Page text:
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Stomatal movements are involved in elevated CO2‐mitigated high temperature stress in tomato
- Zhang, Huan, Pan, Caizhe, Gu, Shaohan, Ma, Qiaomei, Zhang, Yiqing, Li, Xin, Shi, Kai
- Physiologia plantarum 2019 v.165 no.3 pp. 569-583
- agroecosystems, carbon dioxide, carbon dioxide enrichment, climate, climate change, heat, heat stress, heat tolerance, hydrogen peroxide, plant growth, respiratory burst, seedlings, stomatal movement, temperature, tomatoes, water use efficiency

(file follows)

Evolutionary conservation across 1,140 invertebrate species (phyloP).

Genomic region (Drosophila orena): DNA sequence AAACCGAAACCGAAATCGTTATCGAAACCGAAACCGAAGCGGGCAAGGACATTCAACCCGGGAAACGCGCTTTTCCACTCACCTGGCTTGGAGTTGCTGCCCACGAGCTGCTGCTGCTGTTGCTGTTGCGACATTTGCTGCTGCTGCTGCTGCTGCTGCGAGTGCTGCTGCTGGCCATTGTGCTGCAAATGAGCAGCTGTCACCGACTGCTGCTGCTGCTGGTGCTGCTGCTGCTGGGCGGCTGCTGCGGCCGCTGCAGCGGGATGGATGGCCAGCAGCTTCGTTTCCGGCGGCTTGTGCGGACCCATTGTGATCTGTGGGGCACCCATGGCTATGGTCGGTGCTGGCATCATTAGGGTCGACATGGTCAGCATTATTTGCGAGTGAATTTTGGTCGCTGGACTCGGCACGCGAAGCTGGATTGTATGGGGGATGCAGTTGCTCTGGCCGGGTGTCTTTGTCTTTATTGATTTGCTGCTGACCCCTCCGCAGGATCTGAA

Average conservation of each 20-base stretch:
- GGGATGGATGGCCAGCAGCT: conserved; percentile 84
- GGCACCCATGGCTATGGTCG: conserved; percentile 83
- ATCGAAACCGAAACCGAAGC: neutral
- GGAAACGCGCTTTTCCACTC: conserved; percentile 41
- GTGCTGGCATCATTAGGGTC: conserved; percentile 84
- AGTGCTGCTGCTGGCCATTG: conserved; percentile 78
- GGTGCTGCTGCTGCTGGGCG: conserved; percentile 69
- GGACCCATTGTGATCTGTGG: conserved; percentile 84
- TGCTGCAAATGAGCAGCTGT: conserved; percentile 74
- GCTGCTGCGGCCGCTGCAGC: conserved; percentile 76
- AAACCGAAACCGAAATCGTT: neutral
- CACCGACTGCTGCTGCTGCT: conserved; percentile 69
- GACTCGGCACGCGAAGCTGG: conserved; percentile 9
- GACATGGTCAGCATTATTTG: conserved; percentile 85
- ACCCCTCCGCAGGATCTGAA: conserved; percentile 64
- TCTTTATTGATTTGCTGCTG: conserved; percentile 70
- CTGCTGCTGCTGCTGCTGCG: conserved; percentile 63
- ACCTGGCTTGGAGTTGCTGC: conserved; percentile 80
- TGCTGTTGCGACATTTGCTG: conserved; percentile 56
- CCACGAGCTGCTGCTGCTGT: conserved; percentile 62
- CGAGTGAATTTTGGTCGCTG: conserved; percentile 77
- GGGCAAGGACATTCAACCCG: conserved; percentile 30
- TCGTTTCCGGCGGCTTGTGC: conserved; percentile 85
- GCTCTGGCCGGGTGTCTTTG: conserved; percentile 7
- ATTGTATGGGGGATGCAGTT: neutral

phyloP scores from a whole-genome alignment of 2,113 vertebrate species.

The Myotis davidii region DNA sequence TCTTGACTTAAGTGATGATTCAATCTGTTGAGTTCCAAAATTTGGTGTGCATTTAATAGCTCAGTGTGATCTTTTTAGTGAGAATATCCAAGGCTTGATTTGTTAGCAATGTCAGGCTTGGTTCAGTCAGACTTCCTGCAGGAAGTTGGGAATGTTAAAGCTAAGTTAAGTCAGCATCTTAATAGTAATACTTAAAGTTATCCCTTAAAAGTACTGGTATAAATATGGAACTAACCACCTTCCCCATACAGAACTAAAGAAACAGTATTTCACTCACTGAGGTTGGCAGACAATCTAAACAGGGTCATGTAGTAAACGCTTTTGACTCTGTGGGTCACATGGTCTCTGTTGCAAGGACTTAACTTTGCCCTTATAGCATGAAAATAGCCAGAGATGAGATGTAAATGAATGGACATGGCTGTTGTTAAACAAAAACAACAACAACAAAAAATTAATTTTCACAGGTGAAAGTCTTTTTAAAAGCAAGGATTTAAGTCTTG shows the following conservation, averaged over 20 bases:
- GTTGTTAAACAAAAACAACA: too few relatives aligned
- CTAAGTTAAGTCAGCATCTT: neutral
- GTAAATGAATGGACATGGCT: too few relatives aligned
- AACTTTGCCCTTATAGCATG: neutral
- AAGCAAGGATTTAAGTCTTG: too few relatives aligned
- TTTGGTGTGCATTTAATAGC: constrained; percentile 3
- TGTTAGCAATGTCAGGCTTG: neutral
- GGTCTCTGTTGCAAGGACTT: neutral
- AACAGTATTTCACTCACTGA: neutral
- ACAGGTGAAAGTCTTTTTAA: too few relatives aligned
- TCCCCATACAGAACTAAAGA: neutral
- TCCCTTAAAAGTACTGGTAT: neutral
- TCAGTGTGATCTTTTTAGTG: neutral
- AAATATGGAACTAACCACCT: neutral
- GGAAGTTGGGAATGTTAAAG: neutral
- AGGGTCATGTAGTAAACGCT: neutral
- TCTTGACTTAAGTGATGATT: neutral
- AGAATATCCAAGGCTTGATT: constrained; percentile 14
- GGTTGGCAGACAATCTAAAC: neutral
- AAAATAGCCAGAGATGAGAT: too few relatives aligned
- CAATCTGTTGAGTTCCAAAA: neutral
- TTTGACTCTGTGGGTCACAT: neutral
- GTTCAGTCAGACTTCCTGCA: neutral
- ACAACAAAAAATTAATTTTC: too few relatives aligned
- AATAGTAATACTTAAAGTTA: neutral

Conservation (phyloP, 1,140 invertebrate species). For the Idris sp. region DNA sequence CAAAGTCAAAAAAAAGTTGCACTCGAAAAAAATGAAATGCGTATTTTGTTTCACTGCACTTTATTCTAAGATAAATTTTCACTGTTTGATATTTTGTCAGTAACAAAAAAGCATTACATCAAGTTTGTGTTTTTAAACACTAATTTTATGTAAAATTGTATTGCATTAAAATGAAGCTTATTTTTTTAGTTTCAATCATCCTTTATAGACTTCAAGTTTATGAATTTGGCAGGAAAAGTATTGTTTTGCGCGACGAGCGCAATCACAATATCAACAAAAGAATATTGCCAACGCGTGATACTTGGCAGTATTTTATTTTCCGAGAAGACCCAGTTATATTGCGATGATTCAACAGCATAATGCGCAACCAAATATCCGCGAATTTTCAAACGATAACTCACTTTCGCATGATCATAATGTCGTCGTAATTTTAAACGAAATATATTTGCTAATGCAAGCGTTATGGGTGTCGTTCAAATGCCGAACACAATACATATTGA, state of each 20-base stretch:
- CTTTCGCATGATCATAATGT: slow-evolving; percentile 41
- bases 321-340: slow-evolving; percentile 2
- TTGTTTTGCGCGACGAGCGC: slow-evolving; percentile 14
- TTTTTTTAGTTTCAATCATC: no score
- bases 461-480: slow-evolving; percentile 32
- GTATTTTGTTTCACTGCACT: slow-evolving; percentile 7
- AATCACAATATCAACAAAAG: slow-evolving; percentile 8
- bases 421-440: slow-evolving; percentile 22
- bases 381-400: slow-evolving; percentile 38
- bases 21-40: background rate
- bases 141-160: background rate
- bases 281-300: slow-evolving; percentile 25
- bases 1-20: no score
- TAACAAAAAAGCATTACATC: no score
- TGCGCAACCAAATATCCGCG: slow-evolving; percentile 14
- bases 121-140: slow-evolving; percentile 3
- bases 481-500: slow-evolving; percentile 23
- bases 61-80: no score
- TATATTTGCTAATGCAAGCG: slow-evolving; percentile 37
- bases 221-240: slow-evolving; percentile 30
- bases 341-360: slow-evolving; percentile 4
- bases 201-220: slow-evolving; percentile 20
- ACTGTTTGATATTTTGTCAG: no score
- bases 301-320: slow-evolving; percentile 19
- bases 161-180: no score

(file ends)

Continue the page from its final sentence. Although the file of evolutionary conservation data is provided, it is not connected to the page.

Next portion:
- Climate changes such as heat waves often affect plant growth and pose a growing threat to natural and agricultural ecosystems. Elevated atmospheric CO₂ can mitigate the negative effects of heat stress, but the underlying mechanisms remain largely unclear. We examined the interactive effects of elevated CO₂ (eCO₂) and temperature on the generation of the hydrogen peroxide (H₂O₂) and stomatal movement characteristics associated with heat tolerance in tomato seedlings grown under two CO₂ concentrations (400 and 800 µmol mol⁻¹) and two temperatures (25 and 42°C). eCO₂ ameliorated the negative effects of heat stress, which was accompanied by greater amounts of RESPIRATORY BURST OXIDASE 1 (RBOH1) transcripts, apoplastic H₂O₂ accumulation and decreased stomatal aperture. Silencing RBOH1 and SLOW-TYPE ANION CHANNEL, impeded eCO₂‐induced stomatal closure and compromised the eCO₂‐enhanced water use efficiency as well as the heat tolerance. Our findings suggest that RBOH1‐dependent H₂O₂ accumulation was involved in the eCO₂‐induced stomatal closure, which participate in maintaining balance between water retention and heat loss under eCO₂ concentrations. This phenomenon may be a contributor to eCO₂‐induced heat tolerance in tomato, which will be critical for understanding how plants respond to both future climate extremes and changes in CO₂.